At first, I wondered why they made it a 24-inch barrel versus a 26-inch barrel. After running around with this thing, I understand why.  If I had the ability to order the RPR from the factory, I would have done so with a shorter barrel length that was more like 20 inches.

Ruger Precision rifle 6.5 Creedmoor
rifle details; notice QD sling cup behind the grip, and locking mechanism for folding stock just above it

Adding a folding stock is great for reducing the length of the rifle, at least when you are trying to transport it. But another one of my complaints has to do with the folding mechanism, mainly that it only locks in the shooting position.

While it’s not a deal-breaker for me,  it would be really easy to get something pinched in the pivot point. Especially when the stock inevitably comes swinging back as you try and maneuver it.

The magazine release was also a touch tough for my taste. It was easy to falsely engage the magazine on this rifle to where it looked like it was in. Making you think it was secure, but was not really secured.

Ruger’s magazine release also seemed to require a touch more force than I would expect for such a simple and common motion. This is likely something that can be adjusted or corrected by the user, so don’t worry too much about it.


As I suspected, the Ruger Precision Rifle 6.5 Creedmoor is just what I thought it would be – a great-shooting production rifle with an entry-level price tag but professional results. Sure, it’s not as nice as the custom precision rifles out there.

And you can feel that it has been mass-produced. But nonetheless, the rifle performs very well in its capacity. It gives the user accurate shots, a familiar manual of arms, and pleasing aesthetics.

Above and beyond that, there are countless ways to customize and improve the rifle with excellent aftermarket support. I have some nice rifles in my safe. I wouldn’t trade any of them for a Ruger RPR, but I wouldn’t mind having a couple RPRs in the safe to give them company.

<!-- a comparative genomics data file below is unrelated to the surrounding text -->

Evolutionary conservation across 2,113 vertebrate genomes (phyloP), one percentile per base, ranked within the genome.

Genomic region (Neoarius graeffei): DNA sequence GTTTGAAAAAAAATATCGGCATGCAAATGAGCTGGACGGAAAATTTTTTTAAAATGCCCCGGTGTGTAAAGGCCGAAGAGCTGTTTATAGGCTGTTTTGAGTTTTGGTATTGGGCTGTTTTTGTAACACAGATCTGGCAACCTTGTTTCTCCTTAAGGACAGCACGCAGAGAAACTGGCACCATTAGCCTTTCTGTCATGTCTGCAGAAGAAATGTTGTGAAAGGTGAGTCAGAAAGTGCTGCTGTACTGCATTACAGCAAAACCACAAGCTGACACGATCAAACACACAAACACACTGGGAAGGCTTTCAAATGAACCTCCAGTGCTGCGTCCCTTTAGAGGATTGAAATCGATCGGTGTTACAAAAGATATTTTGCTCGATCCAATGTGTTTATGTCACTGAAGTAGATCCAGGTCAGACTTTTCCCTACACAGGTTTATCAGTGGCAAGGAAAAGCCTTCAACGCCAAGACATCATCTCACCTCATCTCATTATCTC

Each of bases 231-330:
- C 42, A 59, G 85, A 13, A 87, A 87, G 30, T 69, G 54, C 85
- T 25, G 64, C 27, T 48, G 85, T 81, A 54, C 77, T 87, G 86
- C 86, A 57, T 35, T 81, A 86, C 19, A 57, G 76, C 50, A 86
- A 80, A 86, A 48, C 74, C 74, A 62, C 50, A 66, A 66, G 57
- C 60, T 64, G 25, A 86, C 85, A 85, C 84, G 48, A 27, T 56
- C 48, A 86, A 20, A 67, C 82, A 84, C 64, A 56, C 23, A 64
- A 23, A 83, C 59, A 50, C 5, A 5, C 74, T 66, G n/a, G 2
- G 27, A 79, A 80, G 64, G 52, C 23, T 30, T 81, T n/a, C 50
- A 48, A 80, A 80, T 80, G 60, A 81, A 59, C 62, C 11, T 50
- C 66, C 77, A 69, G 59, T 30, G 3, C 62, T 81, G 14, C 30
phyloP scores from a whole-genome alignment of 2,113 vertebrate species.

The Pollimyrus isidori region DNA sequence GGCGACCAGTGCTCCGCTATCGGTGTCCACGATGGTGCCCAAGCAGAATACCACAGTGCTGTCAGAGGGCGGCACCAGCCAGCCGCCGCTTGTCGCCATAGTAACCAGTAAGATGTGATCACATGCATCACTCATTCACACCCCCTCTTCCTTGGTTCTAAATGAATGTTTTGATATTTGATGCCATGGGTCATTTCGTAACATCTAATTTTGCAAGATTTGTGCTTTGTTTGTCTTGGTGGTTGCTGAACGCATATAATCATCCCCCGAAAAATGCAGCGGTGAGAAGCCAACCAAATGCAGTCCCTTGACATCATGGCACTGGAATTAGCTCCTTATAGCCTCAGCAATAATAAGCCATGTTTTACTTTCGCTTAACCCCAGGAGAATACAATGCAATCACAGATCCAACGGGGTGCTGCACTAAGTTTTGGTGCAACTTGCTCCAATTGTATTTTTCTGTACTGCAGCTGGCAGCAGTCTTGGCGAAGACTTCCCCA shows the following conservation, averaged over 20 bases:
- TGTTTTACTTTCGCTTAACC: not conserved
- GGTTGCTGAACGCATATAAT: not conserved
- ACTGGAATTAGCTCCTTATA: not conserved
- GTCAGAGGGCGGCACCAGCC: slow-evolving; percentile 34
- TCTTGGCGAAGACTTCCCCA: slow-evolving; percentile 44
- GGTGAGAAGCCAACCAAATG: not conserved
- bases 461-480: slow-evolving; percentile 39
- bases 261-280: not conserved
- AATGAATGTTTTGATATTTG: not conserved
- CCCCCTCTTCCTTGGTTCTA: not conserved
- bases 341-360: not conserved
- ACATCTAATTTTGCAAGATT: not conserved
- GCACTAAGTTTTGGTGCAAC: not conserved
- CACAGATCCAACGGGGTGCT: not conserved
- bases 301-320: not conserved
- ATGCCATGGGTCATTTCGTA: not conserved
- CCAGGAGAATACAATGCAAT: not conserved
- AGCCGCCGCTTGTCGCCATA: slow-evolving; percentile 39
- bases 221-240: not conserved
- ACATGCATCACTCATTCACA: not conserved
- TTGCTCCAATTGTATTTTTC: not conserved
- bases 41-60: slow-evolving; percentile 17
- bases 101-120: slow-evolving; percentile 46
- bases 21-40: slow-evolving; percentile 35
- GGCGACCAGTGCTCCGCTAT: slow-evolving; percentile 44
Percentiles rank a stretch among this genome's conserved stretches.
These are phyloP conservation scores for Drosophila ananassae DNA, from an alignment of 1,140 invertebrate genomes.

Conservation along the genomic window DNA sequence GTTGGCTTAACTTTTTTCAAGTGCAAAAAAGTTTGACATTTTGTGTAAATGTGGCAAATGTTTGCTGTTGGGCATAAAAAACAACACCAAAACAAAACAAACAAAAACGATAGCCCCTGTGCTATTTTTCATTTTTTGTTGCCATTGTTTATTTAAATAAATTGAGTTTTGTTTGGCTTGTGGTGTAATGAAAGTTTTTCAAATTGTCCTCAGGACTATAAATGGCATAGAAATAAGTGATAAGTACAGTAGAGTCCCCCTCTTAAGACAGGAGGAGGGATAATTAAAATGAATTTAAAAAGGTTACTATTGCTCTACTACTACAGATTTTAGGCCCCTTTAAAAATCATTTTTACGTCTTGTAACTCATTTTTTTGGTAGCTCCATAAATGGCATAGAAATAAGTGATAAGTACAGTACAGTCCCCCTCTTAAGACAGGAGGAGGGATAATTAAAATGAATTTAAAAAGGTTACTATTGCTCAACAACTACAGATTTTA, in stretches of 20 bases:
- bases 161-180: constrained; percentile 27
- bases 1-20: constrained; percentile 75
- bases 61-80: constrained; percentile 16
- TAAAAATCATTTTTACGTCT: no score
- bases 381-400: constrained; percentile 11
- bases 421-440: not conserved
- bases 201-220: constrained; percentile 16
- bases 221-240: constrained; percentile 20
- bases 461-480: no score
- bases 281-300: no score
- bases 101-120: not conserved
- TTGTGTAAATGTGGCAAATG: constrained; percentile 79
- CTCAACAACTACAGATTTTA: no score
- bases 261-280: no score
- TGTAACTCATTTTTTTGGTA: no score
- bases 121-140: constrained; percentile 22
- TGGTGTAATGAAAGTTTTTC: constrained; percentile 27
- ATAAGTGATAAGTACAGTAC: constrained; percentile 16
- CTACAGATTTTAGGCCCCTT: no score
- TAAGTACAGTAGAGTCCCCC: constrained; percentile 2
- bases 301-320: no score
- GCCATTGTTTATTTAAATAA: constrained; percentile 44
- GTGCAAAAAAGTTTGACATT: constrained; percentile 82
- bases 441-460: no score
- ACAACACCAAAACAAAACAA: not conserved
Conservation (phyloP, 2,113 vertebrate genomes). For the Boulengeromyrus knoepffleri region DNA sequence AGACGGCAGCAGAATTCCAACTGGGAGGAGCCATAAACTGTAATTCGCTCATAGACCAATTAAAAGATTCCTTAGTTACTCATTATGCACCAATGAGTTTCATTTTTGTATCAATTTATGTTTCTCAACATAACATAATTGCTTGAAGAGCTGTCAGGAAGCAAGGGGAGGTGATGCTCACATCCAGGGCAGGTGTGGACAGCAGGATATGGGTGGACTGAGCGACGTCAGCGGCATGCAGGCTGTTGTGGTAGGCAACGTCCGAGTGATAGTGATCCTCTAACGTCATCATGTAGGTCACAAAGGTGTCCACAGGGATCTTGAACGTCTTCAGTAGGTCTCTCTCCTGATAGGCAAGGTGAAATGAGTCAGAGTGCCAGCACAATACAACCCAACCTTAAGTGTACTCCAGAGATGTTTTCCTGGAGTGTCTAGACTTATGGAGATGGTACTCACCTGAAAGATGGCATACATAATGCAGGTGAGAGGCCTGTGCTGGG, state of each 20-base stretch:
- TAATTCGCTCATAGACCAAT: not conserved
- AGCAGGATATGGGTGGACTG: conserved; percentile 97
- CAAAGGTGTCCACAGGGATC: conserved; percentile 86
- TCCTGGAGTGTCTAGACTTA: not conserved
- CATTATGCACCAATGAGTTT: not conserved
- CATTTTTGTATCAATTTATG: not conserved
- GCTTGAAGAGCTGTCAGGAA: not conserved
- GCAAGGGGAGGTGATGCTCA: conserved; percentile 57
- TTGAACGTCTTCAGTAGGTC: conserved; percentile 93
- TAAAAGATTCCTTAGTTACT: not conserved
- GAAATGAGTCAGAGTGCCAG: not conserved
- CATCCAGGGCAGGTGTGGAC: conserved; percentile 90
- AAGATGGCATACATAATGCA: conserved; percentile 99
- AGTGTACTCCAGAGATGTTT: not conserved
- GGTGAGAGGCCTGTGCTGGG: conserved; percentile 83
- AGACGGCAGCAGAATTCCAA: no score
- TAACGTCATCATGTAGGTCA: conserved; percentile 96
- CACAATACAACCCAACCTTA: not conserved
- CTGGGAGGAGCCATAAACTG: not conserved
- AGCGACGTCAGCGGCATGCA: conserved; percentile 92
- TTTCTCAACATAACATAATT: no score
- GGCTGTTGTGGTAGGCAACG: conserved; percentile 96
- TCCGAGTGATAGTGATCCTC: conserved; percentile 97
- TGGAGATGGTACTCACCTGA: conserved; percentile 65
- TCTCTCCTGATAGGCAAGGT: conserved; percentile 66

Ruger RPR 6.5
The Atlas bipod makes an excellent addition to the rifle

Ruger 22LR Precision Rifle

Intro to the Ruger RPR 22

Steal his look with a jacket from KUIU

Sometimes we get the cart before the horse, and I’ll admit that I’ve done a few things out of order over the years. One instance where I think I started at the wrong end was a few years back, when I first put my hands on a Ruger Precision Rifle (RPR). Normally I like to start with a light recoiling rifle, get comfortable and proficient with its function, and then step up to the next bigger platform.
The first RPR I ever shot was the big one, in 338 Lapua Magnum. I later was able to shoot one chambered in 308 Winchester, which was obviously a little softer. And finally today, I have reached the small end of the RPR family, chambered in .22 Long Rifle.

A Natural Evolution

I remember when the first RPR hit the market, it started gaining fans immediately due to its many features and benefits. Ruger’s design quickly caught on to several large groups of rifle shooters, and in the process helped open new shooting activities to those shooters. The RPR at a glance could be mistaken for a Modern Sporting Rifle (MSR) or an AR type rifle, it’s simple yet handsome aesthetics appeal to the Black Rifle crowd just as much as it does to the precision rifle shooting crowd. Ruger was clever in the way the gun was made and marketed, the price-point of the RPR brought affordability to a shooting class that before then had been reserved to expensive custom rifles, or actual sniper rifles.
As the popularity and success of the RPR soared, additional models and calibers were introduced using the same basic idea, and it was only proper to have a rimfire version.

The Ruger Precision Rifle .22LR

The RPR .22LR is a bolt action magazine fed rifle, built in a chassis with fully adjustable comb and recoil pad. The rifle uses an eighteen-inch hammer forged steel barrel which is threaded 1/2-28 at the muzzle to install your favorite muzzle furnishings. The chassis utilizes a free-floating handguard with M-Lok slots for adding accessories, and also uses standard AR type pistol grips so you can install whatever model you desire. The rifle has a built in optics mounting rail atop the receiver and in a brilliant stroke of genius, it was designed to use the incredibly popular Ruger 10/22 magazines, with fifteen and twenty-five round magazines shown in this article. All these intuitive features come with an MSRP of $579.00.

Getting Started